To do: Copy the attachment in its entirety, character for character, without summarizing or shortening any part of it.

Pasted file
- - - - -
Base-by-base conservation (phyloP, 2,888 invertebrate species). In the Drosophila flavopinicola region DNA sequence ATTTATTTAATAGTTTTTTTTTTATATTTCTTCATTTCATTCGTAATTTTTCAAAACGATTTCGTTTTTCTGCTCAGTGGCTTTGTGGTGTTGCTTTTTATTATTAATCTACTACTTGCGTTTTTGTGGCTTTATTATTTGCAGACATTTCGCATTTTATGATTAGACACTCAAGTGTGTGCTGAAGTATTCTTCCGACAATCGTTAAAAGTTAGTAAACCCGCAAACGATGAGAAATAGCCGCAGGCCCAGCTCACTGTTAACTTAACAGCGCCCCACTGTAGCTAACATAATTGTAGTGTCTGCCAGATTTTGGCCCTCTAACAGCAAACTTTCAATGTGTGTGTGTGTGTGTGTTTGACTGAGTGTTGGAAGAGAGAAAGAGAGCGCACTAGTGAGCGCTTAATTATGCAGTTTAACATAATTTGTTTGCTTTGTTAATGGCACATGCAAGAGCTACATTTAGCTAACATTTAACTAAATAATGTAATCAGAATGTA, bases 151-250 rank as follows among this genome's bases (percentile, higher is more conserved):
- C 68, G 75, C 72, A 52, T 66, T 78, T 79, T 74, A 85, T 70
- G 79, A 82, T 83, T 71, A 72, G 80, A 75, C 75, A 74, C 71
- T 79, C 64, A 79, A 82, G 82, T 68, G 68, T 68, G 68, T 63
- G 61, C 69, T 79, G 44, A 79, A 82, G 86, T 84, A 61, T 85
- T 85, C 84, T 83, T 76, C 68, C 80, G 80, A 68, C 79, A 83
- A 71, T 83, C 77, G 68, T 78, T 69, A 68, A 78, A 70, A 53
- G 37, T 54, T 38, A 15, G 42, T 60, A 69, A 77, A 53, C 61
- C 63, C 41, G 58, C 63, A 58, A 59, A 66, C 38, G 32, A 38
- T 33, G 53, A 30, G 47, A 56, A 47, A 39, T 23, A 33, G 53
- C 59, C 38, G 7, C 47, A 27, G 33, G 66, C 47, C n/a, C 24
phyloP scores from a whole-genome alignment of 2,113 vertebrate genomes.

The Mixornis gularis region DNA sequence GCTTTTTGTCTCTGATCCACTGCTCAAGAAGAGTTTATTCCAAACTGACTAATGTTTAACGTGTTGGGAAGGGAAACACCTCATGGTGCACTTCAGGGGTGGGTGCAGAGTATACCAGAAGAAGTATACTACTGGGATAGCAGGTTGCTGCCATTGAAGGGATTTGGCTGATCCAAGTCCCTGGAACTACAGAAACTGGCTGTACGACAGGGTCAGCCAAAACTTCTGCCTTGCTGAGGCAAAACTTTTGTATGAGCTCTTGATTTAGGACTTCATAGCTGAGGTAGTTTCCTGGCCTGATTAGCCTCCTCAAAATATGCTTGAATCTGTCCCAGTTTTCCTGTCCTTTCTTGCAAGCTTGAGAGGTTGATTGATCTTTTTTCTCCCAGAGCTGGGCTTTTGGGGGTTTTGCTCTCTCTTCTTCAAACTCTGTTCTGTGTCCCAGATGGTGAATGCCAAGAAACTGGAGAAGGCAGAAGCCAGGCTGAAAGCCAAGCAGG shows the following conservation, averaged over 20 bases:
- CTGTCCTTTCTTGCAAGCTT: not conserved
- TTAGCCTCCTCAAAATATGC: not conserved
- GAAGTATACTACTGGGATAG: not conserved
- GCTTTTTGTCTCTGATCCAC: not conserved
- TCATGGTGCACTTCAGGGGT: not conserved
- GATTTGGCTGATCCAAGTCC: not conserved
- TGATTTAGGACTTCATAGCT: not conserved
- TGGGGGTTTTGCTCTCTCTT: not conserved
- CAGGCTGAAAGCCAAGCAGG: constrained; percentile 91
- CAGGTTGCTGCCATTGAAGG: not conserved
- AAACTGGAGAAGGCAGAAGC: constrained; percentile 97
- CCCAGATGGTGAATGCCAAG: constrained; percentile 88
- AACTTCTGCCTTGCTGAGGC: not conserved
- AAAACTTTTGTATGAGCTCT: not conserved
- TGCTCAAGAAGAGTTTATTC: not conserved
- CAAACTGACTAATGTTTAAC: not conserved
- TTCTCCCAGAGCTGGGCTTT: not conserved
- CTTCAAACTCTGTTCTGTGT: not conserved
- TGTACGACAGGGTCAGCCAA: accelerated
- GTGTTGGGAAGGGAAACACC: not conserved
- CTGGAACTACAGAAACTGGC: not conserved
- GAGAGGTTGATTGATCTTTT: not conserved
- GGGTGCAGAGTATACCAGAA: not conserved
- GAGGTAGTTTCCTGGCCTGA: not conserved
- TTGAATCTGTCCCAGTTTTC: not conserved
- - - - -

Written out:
Base-by-base conservation (phyloP, 2,888 invertebrate species). In the Drosophila flavopinicola region DNA sequence ATTTATTTAATAGTTTTTTTTTTATATTTCTTCATTTCATTCGTAATTTTTCAAAACGATTTCGTTTTTCTGCTCAGTGGCTTTGTGGTGTTGCTTTTTATTATTAATCTACTACTTGCGTTTTTGTGGCTTTATTATTTGCAGACATTTCGCATTTTATGATTAGACACTCAAGTGTGTGCTGAAGTATTCTTCCGACAATCGTTAAAAGTTAGTAAACCCGCAAACGATGAGAAATAGCCGCAGGCCCAGCTCACTGTTAACTTAACAGCGCCCCACTGTAGCTAACATAATTGTAGTGTCTGCCAGATTTTGGCCCTCTAACAGCAAACTTTCAATGTGTGTGTGTGTGTGTGTTTGACTGAGTGTTGGAAGAGAGAAAGAGAGCGCACTAGTGAGCGCTTAATTATGCAGTTTAACATAATTTGTTTGCTTTGTTAATGGCACATGCAAGAGCTACATTTAGCTAACATTTAACTAAATAATGTAATCAGAATGTA, bases 151-250 rank as follows among this genome's bases (percentile, higher is more conserved):
- C 68, G 75, C 72, A 52, T 66, T 78, T 79, T 74, A 85, T 70
- G 79, A 82, T 83, T 71, A 72, G 80, A 75, C 75, A 74, C 71
- T 79, C 64, A 79, A 82, G 82, T 68, G 68, T 68, G 68, T 63
- G 61, C 69, T 79, G 44, A 79, A 82, G 86, T 84, A 61, T 85
- T 85, C 84, T 83, T 76, C 68, C 80, G 80, A 68, C 79, A 83
- A 71, T 83, C 77, G 68, T 78, T 69, A 68, A 78, A 70, A 53
- G 37, T 54, T 38, A 15, G 42, T 60, A 69, A 77, A 53, C 61
- C 63, C 41, G 58, C 63, A 58, A 59, A 66, C 38, G 32, A 38
- T 33, G 53, A 30, G 47, A 56, A 47, A 39, T 23, A 33, G 53
- C 59, C 38, G 7, C 47, A 27, G 33, G 66, C 47, C n/a, C 24
phyloP scores from a whole-genome alignment of 2,113 vertebrate genomes.

The Mixornis gularis region DNA sequence GCTTTTTGTCTCTGATCCACTGCTCAAGAAGAGTTTATTCCAAACTGACTAATGTTTAACGTGTTGGGAAGGGAAACACCTCATGGTGCACTTCAGGGGTGGGTGCAGAGTATACCAGAAGAAGTATACTACTGGGATAGCAGGTTGCTGCCATTGAAGGGATTTGGCTGATCCAAGTCCCTGGAACTACAGAAACTGGCTGTACGACAGGGTCAGCCAAAACTTCTGCCTTGCTGAGGCAAAACTTTTGTATGAGCTCTTGATTTAGGACTTCATAGCTGAGGTAGTTTCCTGGCCTGATTAGCCTCCTCAAAATATGCTTGAATCTGTCCCAGTTTTCCTGTCCTTTCTTGCAAGCTTGAGAGGTTGATTGATCTTTTTTCTCCCAGAGCTGGGCTTTTGGGGGTTTTGCTCTCTCTTCTTCAAACTCTGTTCTGTGTCCCAGATGGTGAATGCCAAGAAACTGGAGAAGGCAGAAGCCAGGCTGAAAGCCAAGCAGG shows the following conservation, averaged over 20 bases:
- CTGTCCTTTCTTGCAAGCTT: not conserved
- TTAGCCTCCTCAAAATATGC: not conserved
- GAAGTATACTACTGGGATAG: not conserved
- GCTTTTTGTCTCTGATCCAC: not conserved
- TCATGGTGCACTTCAGGGGT: not conserved
- GATTTGGCTGATCCAAGTCC: not conserved
- TGATTTAGGACTTCATAGCT: not conserved
- TGGGGGTTTTGCTCTCTCTT: not conserved
- CAGGCTGAAAGCCAAGCAGG: constrained; percentile 91
- CAGGTTGCTGCCATTGAAGG: not conserved
- AAACTGGAGAAGGCAGAAGC: constrained; percentile 97
- CCCAGATGGTGAATGCCAAG: constrained; percentile 88
- AACTTCTGCCTTGCTGAGGC: not conserved
- AAAACTTTTGTATGAGCTCT: not conserved
- TGCTCAAGAAGAGTTTATTC: not conserved
- CAAACTGACTAATGTTTAAC: not conserved
- TTCTCCCAGAGCTGGGCTTT: not conserved
- CTTCAAACTCTGTTCTGTGT: not conserved
- TGTACGACAGGGTCAGCCAA: accelerated
- GTGTTGGGAAGGGAAACACC: not conserved
- CTGGAACTACAGAAACTGGC: not conserved
- GAGAGGTTGATTGATCTTTT: not conserved
- GGGTGCAGAGTATACCAGAA: not conserved
- GAGGTAGTTTCCTGGCCTGA: not conserved
- TTGAATCTGTCCCAGTTTTC: not conserved